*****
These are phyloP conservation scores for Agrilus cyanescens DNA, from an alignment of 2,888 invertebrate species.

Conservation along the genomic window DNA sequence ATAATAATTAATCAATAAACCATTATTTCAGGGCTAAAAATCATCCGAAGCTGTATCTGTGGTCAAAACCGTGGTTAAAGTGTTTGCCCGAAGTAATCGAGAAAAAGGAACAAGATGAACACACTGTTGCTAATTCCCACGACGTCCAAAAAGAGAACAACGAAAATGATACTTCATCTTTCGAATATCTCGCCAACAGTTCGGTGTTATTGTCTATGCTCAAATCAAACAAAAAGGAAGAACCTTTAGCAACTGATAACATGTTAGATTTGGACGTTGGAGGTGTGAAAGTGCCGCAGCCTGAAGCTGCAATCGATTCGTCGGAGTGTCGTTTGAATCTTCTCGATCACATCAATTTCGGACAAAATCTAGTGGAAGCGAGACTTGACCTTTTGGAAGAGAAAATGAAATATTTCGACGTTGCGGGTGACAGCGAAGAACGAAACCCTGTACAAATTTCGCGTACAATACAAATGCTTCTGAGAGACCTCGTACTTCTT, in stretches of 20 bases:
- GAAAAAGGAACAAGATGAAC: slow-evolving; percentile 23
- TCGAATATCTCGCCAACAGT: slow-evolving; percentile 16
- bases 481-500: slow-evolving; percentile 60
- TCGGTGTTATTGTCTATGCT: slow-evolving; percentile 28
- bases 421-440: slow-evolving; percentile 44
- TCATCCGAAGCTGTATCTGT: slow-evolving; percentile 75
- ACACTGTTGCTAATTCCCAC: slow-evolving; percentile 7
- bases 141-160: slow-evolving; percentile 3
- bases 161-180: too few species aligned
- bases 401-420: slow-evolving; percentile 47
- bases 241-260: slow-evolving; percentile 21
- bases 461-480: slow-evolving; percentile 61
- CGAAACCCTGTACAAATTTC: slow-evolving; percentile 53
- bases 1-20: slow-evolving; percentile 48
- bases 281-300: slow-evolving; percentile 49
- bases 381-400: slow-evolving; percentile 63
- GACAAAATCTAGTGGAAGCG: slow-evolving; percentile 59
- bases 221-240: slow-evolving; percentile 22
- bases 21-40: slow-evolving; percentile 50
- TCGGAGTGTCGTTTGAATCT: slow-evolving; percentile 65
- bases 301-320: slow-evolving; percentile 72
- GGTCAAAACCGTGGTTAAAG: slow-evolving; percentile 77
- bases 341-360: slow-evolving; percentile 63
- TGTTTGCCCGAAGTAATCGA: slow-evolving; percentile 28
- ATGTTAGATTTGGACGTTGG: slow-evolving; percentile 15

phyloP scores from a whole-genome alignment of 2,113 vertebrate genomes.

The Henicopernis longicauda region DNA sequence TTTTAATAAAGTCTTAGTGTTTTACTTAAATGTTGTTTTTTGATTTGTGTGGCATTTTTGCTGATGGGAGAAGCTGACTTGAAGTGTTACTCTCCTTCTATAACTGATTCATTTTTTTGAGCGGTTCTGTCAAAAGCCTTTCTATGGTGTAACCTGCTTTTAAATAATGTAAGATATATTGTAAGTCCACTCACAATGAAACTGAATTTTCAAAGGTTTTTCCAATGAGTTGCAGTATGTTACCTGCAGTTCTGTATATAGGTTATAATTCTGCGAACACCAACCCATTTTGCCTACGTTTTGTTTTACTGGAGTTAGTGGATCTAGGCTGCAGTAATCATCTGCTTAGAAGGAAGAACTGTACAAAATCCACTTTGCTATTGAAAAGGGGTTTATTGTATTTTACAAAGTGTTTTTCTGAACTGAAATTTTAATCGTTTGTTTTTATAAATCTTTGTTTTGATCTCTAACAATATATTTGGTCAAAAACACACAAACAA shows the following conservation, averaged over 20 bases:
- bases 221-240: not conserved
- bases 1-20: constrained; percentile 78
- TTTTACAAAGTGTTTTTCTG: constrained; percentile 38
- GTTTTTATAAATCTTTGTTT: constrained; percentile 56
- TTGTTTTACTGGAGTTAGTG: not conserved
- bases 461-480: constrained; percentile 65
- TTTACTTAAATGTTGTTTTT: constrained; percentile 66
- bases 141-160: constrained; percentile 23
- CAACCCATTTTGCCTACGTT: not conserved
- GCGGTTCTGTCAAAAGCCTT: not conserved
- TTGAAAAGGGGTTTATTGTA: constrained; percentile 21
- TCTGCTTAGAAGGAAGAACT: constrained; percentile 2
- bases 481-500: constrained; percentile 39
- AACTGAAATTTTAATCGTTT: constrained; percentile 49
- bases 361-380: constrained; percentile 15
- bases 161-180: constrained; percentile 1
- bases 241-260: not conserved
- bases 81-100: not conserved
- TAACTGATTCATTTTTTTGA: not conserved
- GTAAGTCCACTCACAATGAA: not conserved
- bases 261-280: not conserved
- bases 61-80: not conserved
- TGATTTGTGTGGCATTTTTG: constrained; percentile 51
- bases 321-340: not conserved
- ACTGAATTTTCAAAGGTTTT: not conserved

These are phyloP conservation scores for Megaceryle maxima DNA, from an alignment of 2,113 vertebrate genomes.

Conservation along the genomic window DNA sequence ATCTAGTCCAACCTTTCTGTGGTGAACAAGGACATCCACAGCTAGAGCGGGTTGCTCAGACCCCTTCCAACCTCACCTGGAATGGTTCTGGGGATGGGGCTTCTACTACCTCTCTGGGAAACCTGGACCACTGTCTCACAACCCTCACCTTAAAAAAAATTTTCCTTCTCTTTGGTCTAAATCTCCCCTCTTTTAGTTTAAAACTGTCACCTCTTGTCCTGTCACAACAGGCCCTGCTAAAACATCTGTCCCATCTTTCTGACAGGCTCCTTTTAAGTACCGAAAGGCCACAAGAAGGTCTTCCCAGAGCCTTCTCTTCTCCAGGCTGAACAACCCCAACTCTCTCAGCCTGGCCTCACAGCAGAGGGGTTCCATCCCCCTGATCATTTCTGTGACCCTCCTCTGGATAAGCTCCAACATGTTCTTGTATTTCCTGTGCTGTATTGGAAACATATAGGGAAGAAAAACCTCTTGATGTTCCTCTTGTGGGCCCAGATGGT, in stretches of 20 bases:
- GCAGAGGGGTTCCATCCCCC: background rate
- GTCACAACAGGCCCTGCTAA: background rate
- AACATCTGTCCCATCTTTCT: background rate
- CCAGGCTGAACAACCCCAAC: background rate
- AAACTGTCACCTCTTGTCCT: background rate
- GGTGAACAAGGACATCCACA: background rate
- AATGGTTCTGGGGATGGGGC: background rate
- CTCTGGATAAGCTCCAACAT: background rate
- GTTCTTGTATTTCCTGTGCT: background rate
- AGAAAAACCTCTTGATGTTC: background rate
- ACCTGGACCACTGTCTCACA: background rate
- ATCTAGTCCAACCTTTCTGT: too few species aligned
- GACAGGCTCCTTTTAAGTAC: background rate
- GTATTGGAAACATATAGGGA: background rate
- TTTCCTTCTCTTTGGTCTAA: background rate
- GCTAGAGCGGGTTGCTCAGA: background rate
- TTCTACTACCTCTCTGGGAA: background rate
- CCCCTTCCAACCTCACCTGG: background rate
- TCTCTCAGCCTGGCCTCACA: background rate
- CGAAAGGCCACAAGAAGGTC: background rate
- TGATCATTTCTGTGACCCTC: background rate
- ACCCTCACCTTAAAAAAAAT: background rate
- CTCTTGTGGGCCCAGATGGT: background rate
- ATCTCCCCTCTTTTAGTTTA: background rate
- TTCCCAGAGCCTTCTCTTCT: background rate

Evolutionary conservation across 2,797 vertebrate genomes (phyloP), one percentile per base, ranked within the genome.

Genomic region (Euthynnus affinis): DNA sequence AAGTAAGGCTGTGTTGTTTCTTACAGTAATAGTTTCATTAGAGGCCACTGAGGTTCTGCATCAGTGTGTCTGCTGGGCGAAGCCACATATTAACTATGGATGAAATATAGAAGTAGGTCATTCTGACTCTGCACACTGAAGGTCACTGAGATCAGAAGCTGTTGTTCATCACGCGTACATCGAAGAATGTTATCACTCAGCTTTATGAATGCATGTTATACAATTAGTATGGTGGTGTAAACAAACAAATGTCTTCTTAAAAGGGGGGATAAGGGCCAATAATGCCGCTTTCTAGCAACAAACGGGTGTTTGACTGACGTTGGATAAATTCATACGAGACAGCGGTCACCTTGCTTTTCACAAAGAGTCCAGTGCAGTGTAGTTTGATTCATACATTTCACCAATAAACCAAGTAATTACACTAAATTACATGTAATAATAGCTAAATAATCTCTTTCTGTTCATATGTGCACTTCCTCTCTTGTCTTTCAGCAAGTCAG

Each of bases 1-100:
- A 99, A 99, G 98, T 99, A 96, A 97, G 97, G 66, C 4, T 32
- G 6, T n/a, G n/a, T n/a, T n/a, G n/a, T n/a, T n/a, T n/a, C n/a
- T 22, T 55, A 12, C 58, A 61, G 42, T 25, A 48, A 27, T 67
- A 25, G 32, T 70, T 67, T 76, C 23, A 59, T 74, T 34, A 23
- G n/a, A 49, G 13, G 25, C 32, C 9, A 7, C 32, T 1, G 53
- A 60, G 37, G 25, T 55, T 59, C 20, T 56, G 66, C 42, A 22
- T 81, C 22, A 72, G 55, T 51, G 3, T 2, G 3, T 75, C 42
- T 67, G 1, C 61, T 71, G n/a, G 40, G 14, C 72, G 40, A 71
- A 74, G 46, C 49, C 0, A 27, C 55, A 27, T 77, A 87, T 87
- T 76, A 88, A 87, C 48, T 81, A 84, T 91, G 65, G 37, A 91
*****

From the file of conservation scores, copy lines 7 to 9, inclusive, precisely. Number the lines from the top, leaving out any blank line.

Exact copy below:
- bases 421-440: slow-evolving; percentile 44
- TCATCCGAAGCTGTATCTGT: slow-evolving; percentile 75
- ACACTGTTGCTAATTCCCAC: slow-evolving; percentile 7